April Fool's Day started on the Indian sub-continent as a day set aside for people to escape from their caste restrictions, but it was quickly taken over by the princes as a state occasion, a time for princes to play state jokes on other princes. The classic example, according to George Summers in his book 'April Fool', is the story of Prince Jehawar, who massed his entire army outside the city of a rival prince at dawn. As the sun rose and the frightened citizens watched, Jehawar's army charged, passed by the city without so much as a sidelong glance and vanished into the distance.
The tradition percolated through the Middle East into Europe, re-emerging in medieval times alive and flourishing. An example of the commercialised April Fool joke is that of the butcher of Shrewsbury, England,who ran through the town, early one April 1, yelling that the Welsh were coming down from the hills in force. The entire citizenry gathered on the walls overlooking the River Severn, waiting to repulse attackers. For half an hour nothing happened. Then the butcher floated downriver in a boat which sported a large sign: "Apryl fooles - buye your sausages from Richard Harris in ye Highe Streete."
Tudor jokes tended to the sophisticated - Ben Jonson presented a sonnet to one of his patrons on April 1 with a faulty rhyme that almost drove him demented - but under the Stuarts the custom grew cruder, more physical. Once the Earl of Rochester disguised himself as Charles II and burst into Nell Gwynne's bedroom very early one April 1. No doubt he would speedily have attained his purpose, had not the real monarch already been lying in bed with her.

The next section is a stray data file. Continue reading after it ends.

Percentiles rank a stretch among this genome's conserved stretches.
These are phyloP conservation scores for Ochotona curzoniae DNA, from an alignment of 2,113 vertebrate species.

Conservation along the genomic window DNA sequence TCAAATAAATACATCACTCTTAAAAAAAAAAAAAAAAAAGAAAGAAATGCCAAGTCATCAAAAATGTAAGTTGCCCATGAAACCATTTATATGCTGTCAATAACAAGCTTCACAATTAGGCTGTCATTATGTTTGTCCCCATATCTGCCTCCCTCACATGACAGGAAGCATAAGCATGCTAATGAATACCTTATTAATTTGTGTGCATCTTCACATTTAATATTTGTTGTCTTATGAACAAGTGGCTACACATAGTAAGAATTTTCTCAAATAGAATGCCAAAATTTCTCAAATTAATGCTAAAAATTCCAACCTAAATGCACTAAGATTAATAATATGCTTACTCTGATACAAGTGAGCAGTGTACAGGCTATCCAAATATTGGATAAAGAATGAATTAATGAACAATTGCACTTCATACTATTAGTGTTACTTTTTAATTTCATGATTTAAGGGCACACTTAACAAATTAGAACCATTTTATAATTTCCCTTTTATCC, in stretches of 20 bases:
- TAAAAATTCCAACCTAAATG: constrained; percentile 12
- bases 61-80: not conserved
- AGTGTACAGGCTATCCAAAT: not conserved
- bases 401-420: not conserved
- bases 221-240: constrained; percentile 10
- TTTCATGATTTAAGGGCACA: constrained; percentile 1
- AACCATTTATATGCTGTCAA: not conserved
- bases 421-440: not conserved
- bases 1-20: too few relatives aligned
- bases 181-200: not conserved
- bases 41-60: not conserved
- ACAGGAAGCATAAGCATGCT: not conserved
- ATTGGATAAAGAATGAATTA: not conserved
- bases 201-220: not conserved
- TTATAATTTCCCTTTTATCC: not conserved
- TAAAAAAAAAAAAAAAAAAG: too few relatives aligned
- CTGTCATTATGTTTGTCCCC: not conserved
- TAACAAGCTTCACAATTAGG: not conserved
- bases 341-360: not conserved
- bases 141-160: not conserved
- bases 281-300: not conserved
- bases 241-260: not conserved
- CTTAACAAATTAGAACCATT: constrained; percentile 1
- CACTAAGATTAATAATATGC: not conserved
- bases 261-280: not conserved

By 1800 this valuable and creative tradition had started to wilt, with occasional flashes of ingenuity here and there. The Prince of Wales, one April 1, persuaded all his cronies to snigger at Beau Nash whenever he appeared; the celebrated dandy, after enduring five hours of snickering at what he thought was a perfect costume, went home and replaced his entire wardrobe.
And so to today, and to a sad feeling that we have lost the knack for irreverence on a large scale. I for one have not much hope of being spoofed on April Fool's Day, of having the wool pulled over my eyes, my leg pulled or my hood winked. I can't talk, I suppose. After all, this could be a completely fictitious article...